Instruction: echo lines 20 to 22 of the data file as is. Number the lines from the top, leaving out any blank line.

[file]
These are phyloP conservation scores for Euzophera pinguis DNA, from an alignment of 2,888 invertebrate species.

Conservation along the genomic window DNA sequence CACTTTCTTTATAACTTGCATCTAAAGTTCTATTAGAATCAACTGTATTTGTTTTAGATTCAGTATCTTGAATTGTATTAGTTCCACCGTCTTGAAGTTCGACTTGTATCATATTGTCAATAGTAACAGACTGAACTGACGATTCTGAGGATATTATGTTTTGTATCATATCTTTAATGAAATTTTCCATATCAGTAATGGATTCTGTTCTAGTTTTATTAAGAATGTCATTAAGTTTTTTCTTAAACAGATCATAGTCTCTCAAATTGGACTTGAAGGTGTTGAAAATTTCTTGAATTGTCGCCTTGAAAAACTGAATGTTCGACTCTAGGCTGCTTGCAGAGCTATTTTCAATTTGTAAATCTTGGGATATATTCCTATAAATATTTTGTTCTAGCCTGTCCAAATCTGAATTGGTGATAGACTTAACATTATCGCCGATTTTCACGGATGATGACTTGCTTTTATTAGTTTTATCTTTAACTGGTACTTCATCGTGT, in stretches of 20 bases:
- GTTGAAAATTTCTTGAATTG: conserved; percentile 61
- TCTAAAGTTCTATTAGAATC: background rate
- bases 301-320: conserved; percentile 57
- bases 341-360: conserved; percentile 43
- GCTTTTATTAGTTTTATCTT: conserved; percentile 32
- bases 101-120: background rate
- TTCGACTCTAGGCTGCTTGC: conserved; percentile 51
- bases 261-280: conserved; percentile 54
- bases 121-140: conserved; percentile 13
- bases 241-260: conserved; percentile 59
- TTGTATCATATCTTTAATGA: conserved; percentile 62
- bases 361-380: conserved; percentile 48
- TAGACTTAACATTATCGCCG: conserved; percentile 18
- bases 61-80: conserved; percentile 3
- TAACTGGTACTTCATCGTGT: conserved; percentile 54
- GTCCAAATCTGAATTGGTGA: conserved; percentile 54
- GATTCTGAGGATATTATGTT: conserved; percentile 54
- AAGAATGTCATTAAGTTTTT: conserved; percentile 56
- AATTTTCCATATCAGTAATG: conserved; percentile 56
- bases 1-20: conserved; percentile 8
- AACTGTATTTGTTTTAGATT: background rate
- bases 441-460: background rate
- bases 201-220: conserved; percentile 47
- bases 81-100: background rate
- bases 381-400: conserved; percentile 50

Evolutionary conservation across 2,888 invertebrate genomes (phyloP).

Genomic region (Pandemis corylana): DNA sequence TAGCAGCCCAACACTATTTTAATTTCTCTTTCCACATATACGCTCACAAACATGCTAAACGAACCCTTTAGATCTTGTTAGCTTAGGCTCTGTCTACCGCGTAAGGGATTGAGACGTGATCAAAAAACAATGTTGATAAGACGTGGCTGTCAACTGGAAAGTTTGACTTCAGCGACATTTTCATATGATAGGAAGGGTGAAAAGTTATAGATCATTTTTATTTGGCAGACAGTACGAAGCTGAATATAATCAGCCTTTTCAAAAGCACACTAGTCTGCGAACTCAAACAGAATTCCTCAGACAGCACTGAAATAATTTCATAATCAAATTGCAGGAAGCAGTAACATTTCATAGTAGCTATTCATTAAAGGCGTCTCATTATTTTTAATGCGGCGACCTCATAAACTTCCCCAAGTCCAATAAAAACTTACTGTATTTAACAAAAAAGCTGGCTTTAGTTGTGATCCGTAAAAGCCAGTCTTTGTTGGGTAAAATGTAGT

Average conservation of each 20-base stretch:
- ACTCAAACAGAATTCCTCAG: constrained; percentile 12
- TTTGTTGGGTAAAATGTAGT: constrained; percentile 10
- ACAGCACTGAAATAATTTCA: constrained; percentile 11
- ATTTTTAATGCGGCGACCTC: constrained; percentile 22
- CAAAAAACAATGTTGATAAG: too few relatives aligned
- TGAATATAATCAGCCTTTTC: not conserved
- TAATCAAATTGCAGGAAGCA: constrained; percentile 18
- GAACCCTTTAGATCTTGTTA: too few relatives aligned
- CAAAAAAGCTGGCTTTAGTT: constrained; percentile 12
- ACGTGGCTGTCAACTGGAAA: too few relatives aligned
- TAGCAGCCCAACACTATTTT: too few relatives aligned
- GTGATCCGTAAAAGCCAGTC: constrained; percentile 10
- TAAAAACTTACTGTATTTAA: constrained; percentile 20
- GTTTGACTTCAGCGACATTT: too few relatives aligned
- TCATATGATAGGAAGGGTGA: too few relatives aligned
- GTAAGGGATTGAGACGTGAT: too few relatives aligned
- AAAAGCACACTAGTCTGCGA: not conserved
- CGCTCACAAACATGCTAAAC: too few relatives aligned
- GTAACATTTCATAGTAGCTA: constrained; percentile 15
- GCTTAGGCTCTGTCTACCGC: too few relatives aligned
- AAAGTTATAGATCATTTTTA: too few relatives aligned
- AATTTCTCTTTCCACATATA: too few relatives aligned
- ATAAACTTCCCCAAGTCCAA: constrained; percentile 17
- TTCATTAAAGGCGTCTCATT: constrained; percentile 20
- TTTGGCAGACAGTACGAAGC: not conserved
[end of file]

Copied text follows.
- AAGAATGTCATTAAGTTTTT: conserved; percentile 56
- AATTTTCCATATCAGTAATG: conserved; percentile 56
- bases 1-20: conserved; percentile 8